KARACHI (Dawn/Asia News Network): “It’s become the norm to attack Pakistani women who achieve a name for themselves on the international stage. Why are women’s international successes seen as a blot on the country’s morals?”
This was the response of rights activist Zohra Yusuf when asked about the controversy surrounding a beauty pageant, recently held in the Maldives, which has become a bone of contention in Pakistan.
The first-ever Miss Universe Pakistan event featured five contestants from the country.
It was organised by Dubai-based company Yugen Group, which announced in March that it had acquired the rights to the competition.
The company already owns the franchise rights to Miss Universe Bahrain and Miss Universe Egypt, according to UAE-based publication The National.
On Sept 14, Erica Robin from Karachi was crowned “Miss Universe Pakistan”.
She will now represent Pakistan at the global Miss Universe pageant, to be held in El Salvador later this year.
But while her achievement drew praise from many, it also invited the ire of more conservative elements, who raised questions over how anyone could officially represent Pakistan without official sign-off.
Taqi Usmani, a religious scholar, was among the first to take offence.
He insisted that the government take notice and proceed against those responsible for the pageant.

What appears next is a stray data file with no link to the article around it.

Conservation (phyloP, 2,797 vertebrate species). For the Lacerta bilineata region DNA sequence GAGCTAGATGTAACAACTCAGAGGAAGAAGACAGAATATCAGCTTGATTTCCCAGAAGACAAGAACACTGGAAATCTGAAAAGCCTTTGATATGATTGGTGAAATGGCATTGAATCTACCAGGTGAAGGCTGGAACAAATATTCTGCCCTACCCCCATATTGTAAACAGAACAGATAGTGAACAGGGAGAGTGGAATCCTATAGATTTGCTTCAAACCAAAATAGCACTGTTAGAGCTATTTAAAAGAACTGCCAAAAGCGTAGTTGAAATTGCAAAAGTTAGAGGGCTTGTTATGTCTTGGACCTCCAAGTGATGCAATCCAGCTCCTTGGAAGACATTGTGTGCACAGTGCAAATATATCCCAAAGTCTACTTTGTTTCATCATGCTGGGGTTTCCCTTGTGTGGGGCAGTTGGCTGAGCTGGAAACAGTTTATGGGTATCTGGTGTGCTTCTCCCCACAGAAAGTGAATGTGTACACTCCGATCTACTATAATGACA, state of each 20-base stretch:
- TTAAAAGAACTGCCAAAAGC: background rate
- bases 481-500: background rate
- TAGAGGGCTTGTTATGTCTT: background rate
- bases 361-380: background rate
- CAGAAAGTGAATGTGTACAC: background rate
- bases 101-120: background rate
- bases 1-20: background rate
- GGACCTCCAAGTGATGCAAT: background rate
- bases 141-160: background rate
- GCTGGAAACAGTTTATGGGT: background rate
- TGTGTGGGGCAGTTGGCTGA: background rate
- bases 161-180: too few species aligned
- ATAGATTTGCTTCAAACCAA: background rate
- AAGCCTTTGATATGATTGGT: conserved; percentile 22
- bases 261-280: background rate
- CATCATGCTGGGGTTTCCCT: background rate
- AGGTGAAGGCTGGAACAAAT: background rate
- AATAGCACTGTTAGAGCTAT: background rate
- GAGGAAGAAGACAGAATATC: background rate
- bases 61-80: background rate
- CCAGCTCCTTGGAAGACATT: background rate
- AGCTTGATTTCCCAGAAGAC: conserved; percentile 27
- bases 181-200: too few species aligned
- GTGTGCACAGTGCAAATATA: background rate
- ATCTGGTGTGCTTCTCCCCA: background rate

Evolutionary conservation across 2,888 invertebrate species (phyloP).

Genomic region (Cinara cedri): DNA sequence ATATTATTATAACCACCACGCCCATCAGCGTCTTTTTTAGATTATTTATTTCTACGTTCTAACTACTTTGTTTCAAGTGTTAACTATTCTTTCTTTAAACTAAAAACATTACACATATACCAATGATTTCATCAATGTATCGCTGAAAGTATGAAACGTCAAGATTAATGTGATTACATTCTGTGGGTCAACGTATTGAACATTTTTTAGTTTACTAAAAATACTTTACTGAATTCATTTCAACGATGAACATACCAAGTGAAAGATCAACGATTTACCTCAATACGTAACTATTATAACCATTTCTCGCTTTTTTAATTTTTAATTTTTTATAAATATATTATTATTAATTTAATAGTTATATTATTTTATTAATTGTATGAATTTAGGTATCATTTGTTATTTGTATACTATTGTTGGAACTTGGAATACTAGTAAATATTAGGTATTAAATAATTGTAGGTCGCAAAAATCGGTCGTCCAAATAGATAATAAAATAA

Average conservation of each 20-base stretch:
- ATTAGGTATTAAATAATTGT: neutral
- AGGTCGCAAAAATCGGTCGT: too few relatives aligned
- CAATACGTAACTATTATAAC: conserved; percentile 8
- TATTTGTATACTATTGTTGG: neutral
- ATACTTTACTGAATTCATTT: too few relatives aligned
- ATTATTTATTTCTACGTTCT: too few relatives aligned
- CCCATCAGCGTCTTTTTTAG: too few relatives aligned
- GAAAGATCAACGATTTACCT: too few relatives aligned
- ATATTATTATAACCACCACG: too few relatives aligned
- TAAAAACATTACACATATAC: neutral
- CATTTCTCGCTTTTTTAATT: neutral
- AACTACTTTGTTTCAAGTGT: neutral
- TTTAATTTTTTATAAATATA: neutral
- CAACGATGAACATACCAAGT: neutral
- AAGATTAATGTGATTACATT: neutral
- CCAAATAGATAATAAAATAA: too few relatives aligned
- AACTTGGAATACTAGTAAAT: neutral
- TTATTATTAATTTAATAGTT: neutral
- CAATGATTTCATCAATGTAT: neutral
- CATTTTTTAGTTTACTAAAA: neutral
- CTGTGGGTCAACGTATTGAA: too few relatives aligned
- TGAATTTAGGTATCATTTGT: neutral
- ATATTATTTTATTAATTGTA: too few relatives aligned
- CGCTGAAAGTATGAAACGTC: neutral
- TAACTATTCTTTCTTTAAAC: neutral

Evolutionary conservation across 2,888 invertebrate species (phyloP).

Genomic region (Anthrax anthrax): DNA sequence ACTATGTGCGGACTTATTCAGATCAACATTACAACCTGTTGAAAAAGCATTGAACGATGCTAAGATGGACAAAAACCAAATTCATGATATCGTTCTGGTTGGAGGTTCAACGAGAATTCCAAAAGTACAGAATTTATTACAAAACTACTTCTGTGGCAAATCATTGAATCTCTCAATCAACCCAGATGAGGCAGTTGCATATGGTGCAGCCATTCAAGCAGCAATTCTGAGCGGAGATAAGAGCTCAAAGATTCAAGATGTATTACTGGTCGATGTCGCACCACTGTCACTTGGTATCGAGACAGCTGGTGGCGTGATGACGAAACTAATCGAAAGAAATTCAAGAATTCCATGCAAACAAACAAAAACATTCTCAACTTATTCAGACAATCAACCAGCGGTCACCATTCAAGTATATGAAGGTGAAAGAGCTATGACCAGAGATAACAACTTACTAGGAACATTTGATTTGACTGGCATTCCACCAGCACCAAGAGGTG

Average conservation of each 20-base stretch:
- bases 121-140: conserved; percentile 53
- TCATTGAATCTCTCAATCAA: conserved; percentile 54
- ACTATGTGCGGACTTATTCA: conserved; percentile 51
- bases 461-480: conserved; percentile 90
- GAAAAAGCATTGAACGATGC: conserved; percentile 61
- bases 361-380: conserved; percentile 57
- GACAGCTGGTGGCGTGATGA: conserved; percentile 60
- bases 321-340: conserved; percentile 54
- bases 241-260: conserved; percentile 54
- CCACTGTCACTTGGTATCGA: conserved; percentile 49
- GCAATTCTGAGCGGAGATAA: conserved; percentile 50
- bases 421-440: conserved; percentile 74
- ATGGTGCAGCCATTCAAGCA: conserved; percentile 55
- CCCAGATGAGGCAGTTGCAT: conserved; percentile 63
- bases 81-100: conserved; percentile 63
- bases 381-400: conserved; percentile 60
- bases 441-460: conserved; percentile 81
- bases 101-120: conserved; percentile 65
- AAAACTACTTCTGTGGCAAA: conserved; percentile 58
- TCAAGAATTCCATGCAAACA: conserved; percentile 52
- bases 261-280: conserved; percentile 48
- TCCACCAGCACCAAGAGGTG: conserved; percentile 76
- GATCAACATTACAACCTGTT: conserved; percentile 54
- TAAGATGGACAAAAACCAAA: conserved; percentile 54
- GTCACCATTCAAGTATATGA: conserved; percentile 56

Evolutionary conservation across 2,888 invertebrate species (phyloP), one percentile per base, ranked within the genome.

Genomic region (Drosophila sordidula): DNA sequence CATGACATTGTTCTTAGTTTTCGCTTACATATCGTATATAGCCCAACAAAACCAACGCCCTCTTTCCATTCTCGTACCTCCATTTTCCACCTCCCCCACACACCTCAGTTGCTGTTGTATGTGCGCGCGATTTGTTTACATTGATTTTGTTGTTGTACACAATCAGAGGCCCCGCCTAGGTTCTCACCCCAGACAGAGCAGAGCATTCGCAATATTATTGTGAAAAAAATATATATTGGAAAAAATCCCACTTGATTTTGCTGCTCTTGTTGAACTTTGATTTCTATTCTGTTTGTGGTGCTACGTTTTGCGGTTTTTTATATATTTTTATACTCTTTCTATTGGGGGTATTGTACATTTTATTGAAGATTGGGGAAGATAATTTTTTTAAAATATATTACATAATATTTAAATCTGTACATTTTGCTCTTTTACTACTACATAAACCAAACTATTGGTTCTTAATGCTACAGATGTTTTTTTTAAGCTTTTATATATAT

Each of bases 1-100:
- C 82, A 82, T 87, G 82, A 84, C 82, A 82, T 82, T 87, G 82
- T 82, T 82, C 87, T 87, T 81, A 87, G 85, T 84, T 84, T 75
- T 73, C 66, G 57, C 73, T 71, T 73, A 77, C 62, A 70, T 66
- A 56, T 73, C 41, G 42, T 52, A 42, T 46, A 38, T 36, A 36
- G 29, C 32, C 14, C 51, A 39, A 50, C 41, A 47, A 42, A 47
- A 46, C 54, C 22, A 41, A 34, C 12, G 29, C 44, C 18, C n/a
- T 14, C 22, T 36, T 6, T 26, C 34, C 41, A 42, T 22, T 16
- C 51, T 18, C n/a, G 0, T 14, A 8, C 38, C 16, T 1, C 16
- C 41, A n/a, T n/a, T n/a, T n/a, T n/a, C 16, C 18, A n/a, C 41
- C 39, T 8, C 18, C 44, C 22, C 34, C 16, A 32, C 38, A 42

He also demanded that the impression that these women were “representing Pakistan” should be dispelled.
Senator Mushtaq Ahmed Khan, from the Jamaat-i-Islami party, tweeted that preparing for and competing in such pageants was “shameful” for Pakistan.
Journalist Ansar Abbasi also raised a similar gripe, asking which government functionary had approved sending Pakistani women to participate in the beauty pageant.
Responding to his criticism, Information Minister Murtaza Solangi tweeted that the government had not officially nominated anyone for such activities.
On Friday last week, media reports indicated that the Foreign Office may have waded into the matter as well, but spokesperson Mumtaz Zahra Baloch said they had not issued any statements on the matter.
But the official scrutiny rubbed many the wrong way, with several people criticising the government for adding fuel to the fire over a “non-issue”.
Speaking with the Dawn newspaper, Yusuf - who is a former chairperson of the Human Rights Commission of Pakistan - said that first, education activist Malala Yusufzai and journalist and filmmaker Sharmeen Chinoy were reviled, and now Robin is being targeted.
“This attitude is misogynistic and condemnable,” she said.
Social media, meanwhile, was awash with good wishes for Robin.
“Pakistan belongs to all. Every Pakistani can represent Pakistan anywhere, whenever, however,” journalist Mariana Baabar wrote on X, the social media platform formerly known as Twitter.
Being the first-ever Pakistani entrant to Miss Universe - barring those of Pakistani-origin - Robin was also cognisant of the burden on her shoulders.
In an interview with VOA Urdu on Sept 15, she said it was a big responsibility for her and vowed not to do anything that would bring a bad name to the country.
She said that more than winning, it was an honour for her just to be introduced as a Pakistani on the world stage.
The 24-year-old revealed in the interview that she was spotted by Pakistani model and actress Vaneeza Ahmed, who encouraged her to get into modelling.
Congratulating Robin on her win, Ahmed also offered her two cents on the controversy surrounding Miss Universe Pakistan, telling VOA Urdu that it was mostly men who were being critical of her achievement.
When the same men have no problem when someone goes to international competitions and wins titles such as “Mister Pakistan”, why do they have an issue over women’s achievements, Ahmed asked.